Attorney General Eric Holder called it “idiotic” and “dangerous.” Secretary of State Hillary Clinton says it is “disrespectful.” A State Department spokesman called it “un-American.” President Obama weighed in that “this is a destructive act.”
The Obama administration is roundly denouncing plans to burn copies of the Quran. Christian leaders rightly condemn it as “appalling” and “disgusting” and say it “violates both our Christian and American identities.”
So why the silence when Bibles were burned?
In 2009, a church in the U.S. saved and held fundraisers to afford the cost of buying and shipping Bibles in the Pashto and Dari language to an American sergeant in Afghanistan.
The Bibles were confiscated by military personnel, thrown away, and burned. Troops in war zones are required to “burn their trash,” reported a Defense Department spokesman.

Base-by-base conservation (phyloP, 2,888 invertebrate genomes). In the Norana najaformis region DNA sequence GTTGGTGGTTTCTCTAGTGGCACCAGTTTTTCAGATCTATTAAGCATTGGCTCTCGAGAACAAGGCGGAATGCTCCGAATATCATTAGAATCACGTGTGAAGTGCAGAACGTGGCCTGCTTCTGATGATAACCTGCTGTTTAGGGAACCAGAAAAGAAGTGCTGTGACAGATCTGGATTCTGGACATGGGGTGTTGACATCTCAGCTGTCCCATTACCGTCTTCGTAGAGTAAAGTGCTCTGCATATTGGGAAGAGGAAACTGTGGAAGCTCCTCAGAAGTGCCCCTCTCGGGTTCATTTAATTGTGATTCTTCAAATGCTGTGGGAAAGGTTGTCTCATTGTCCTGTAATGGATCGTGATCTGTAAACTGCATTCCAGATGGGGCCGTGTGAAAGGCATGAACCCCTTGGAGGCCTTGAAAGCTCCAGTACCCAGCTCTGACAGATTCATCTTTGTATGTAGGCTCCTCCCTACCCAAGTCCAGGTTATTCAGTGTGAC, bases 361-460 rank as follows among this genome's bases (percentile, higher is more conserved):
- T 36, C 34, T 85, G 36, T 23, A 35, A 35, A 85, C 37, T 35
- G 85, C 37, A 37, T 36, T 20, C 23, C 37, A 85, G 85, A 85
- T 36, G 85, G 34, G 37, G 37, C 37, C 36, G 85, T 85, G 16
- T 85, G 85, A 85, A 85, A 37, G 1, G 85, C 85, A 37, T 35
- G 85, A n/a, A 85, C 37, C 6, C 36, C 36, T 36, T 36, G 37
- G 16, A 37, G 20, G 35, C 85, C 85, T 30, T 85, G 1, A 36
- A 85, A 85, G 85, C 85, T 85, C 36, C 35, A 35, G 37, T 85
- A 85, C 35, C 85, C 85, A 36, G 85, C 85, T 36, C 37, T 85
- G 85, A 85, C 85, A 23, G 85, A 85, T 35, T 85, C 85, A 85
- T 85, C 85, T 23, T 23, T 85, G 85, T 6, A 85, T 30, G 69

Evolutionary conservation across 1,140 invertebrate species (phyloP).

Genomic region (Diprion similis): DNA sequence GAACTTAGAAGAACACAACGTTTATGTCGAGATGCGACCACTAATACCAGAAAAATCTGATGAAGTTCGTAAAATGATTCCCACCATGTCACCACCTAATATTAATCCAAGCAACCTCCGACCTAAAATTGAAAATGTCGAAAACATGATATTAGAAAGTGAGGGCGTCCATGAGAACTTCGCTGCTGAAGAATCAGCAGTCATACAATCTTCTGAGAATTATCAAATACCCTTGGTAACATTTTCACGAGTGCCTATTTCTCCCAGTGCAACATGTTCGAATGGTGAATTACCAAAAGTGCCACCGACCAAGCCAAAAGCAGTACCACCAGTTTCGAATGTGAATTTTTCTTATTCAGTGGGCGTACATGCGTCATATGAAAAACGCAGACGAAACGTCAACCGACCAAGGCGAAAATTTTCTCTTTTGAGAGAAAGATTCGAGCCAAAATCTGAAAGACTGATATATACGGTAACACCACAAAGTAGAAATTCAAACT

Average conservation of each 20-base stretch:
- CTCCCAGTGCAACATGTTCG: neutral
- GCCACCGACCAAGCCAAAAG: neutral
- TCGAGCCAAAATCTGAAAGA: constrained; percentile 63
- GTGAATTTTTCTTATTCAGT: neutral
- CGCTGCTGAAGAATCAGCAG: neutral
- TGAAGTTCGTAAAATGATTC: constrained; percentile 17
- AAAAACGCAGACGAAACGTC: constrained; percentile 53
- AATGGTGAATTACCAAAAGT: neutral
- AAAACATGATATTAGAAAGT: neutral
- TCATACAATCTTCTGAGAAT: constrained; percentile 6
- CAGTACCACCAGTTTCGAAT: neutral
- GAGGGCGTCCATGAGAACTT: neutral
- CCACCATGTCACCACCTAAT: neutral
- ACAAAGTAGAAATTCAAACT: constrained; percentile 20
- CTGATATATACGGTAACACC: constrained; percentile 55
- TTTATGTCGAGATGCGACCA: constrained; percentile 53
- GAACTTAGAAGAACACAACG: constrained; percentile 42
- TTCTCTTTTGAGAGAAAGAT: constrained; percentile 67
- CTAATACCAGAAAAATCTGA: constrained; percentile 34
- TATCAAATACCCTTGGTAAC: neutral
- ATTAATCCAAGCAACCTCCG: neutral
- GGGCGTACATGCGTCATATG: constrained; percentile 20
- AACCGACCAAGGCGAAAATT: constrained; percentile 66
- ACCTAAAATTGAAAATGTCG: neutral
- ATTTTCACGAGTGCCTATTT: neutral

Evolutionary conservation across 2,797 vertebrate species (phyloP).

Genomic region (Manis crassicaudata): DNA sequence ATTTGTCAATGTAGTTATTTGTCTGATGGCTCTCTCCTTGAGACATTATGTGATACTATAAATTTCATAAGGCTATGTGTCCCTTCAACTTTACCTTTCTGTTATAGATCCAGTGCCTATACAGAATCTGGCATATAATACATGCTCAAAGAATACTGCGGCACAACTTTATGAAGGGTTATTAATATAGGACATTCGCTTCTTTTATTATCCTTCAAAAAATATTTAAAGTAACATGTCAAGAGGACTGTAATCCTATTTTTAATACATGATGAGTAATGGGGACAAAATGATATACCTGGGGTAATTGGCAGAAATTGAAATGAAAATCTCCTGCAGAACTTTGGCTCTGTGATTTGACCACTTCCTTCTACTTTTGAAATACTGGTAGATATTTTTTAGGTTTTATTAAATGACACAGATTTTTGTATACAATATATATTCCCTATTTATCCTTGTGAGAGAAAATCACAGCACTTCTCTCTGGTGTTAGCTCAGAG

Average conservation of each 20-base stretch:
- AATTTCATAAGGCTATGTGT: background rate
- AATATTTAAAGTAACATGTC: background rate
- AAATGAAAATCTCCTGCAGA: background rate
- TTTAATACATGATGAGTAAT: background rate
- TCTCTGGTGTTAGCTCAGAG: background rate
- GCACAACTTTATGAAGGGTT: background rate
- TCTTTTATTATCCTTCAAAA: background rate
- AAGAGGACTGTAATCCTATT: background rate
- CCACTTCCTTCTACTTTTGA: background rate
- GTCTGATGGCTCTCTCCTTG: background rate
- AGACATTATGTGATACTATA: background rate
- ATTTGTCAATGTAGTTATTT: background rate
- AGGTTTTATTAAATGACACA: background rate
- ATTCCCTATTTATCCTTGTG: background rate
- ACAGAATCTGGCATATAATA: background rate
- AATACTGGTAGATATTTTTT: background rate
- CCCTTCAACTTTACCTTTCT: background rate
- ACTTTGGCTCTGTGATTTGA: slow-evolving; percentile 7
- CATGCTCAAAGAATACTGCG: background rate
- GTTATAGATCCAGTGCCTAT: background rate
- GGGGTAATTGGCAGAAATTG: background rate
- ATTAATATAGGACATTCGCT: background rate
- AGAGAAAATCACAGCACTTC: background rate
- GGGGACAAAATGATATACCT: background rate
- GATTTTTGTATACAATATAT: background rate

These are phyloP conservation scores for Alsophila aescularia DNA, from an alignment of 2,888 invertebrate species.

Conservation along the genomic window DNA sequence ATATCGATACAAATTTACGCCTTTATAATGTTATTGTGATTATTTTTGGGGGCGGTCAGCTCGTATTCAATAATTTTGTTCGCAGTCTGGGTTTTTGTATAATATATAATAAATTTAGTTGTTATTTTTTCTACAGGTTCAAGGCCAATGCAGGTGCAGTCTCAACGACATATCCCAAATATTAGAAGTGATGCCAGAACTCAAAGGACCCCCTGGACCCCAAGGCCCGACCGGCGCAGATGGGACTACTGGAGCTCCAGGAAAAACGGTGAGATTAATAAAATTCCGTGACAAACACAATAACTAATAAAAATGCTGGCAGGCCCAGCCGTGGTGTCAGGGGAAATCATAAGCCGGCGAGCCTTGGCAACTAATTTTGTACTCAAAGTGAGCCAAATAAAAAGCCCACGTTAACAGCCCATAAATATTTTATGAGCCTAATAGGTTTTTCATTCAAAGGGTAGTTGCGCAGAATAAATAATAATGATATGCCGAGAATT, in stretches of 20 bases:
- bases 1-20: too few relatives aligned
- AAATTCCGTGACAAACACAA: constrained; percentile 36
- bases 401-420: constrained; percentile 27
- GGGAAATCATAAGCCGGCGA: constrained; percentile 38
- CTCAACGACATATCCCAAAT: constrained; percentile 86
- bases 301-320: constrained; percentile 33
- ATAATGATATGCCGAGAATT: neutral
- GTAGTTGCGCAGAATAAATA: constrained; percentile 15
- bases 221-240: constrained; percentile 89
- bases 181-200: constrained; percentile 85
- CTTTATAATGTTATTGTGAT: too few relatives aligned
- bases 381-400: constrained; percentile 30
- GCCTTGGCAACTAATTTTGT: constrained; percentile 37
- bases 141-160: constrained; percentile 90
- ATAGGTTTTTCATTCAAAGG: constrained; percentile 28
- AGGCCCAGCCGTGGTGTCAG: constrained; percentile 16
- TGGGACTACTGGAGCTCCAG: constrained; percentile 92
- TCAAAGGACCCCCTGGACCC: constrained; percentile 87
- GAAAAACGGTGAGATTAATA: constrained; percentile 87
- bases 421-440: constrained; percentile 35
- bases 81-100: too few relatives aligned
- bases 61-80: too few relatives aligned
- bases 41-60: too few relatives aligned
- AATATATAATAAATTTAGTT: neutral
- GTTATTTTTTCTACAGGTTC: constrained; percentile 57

Central Command General Order No. 1 forbids “proselytizing of any faith, religion, or practice.” It is strongly enforced in predominantly Muslim areas out of fear that distributing religious material will be seen as an attempt by the U.S. to proselytize local people.
Military officials chose to burn the Bibles rather than send them back to the church, fearing the church would send them to another organization in Afghanistan.